It would be more than thirty years before another Catholic ran for president, and Protestants opposition remained fierce. The famous evangelist Billy Graham convened a group of his fellow Protestants in Montreux, Switzerland, in order to devise a plan to halt the momentum of John F. Kennedy’s campaign.

In the face of this criticism, Kennedy realized the importance of keeping the “religion question” from sidelining his message to voters, so on September 12, 1960, he gave an historic speech to the Greater Houston Ministerial Association that provided the framework for future Catholics to assuage the fears of non-Catholic voters. He said:

“I am not the Catholic candidate for president. I am the Democratic Party’s candidate for president who happens also to be a Catholic. I do not speak for my church on public matters, and the Church does not speak for me. Whatever issue may come before me as president—on birth control, divorce, censorship, gambling, or any other subject—I will make my decision in accordance with these views, in accordance with what my conscience tells me to be the national interest, and without regard to outside religious pressures or dictates. And no power or threat of punishment could cause me to decide otherwise.”

So where are we today? According to the Gallup polling agency, in 1958 only two-thirds of Americans were willing to vote for a Catholic presidential candidate. Today, 94 percent would do so, but that willingness often assumes that the candidate will not impose his faith on the American people. This includes not just the imposition of sectarian morality (like legislating mandatory Mass attendance) but the imposition of Catholic principles that all people should be able to recognize from reason alone, such as the right to life for unborn children.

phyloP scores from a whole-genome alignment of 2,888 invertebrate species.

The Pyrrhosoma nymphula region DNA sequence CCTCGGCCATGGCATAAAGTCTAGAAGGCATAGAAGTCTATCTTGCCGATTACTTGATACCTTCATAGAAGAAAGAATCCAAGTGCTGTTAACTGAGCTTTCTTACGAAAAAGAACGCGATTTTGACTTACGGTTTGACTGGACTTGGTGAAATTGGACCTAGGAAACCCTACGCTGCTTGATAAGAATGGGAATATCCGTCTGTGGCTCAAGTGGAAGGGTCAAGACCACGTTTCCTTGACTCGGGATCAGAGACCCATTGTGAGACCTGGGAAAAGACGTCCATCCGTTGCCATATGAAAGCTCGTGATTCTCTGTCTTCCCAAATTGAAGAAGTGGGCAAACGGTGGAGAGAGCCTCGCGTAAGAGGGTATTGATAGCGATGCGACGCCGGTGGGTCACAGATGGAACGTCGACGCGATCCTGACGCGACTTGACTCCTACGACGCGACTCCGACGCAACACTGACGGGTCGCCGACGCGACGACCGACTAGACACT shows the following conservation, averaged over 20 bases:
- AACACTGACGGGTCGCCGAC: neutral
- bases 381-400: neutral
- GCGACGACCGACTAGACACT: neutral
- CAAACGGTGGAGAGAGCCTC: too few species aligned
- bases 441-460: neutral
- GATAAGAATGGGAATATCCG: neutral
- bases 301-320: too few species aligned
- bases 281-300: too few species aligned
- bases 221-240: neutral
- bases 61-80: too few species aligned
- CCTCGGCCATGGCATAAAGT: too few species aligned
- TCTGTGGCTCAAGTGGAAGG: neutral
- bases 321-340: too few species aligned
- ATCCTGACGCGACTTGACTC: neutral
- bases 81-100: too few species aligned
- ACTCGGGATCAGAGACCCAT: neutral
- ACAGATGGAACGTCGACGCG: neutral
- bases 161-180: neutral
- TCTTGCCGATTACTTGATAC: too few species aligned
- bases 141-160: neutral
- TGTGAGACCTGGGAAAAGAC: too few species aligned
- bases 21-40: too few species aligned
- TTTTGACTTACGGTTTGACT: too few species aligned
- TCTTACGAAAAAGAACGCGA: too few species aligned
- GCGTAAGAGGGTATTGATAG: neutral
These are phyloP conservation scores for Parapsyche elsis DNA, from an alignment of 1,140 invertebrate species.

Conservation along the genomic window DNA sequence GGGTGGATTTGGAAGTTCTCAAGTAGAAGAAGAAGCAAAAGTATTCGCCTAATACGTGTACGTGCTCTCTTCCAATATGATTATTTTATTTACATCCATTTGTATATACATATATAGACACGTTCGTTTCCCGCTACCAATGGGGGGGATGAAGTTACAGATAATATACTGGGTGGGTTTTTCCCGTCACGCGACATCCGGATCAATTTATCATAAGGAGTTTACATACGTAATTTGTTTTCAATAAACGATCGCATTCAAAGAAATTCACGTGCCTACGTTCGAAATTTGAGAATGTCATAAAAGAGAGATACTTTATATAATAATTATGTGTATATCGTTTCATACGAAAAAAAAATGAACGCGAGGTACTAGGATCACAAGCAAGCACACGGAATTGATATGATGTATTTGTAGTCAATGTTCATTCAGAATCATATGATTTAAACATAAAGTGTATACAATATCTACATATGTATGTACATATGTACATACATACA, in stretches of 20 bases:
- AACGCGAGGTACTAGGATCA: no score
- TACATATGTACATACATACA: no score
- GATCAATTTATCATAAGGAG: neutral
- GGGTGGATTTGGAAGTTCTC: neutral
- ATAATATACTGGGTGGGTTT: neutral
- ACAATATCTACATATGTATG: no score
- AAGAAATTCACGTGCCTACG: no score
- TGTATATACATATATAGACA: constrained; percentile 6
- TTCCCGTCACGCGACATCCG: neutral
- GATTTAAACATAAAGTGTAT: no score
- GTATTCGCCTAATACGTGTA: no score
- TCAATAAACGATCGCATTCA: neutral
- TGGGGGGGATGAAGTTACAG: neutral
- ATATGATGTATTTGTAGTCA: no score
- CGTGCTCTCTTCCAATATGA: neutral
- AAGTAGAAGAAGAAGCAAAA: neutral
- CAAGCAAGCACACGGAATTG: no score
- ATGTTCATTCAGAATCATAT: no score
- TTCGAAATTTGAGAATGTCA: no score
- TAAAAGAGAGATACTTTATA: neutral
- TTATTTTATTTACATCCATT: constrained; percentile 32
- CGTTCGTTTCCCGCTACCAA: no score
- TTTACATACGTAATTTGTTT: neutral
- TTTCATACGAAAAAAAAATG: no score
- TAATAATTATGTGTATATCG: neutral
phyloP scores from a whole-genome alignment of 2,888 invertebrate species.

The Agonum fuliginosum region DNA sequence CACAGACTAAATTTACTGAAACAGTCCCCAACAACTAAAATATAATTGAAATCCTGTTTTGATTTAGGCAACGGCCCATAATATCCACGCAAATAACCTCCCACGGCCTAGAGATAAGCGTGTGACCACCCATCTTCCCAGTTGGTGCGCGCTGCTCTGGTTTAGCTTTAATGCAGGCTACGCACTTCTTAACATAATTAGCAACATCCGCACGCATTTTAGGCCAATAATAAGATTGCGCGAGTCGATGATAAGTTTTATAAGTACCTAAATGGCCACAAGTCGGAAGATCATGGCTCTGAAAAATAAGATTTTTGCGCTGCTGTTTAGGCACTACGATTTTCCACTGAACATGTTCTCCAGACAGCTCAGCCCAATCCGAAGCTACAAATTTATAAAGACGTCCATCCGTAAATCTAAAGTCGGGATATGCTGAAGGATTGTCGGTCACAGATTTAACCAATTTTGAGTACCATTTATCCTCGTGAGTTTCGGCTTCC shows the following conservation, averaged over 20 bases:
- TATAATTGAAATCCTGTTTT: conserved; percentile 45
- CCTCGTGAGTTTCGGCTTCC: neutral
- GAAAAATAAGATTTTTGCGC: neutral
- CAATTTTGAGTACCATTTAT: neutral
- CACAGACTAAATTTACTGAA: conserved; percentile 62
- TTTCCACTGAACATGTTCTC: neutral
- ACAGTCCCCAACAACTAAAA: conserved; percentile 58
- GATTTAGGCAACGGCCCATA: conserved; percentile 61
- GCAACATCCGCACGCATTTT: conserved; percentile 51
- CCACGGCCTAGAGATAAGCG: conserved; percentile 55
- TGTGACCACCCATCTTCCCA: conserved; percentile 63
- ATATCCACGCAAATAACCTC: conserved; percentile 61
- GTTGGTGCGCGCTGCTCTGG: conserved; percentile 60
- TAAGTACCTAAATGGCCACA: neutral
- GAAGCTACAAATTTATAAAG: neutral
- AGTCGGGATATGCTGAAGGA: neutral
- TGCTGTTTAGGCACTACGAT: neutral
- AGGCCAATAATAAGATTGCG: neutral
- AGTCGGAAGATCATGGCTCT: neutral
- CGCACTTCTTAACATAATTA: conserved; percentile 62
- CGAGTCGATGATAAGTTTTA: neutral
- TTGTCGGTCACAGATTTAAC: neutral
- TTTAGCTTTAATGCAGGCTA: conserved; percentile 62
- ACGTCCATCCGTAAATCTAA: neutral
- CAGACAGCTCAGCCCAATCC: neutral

Do Catholics still face prejudice in American politics today? Probably not so long as their Catholic identity is a line in their biography or a photo opportunity of something innocuous like helping at a Catholic food bank. But when Catholic politicians try to defend the unborn’s right to life or the natural definition of marriage, you can bet their faith will become a target for criticism.

But that cannot stop them or us from acting in accordance with our Faith in the public square. To do so would render in vain the many sacrifices Catholics have made that ensure you or I could run for office or even have a voice in the polling place and public marketplace of ideas.”

Love,
Matthew

Aug 15 – Dormition of the Blessed Virgin Mary, Eastern Tradition


-by Fr Deacon Daniel G. Dozier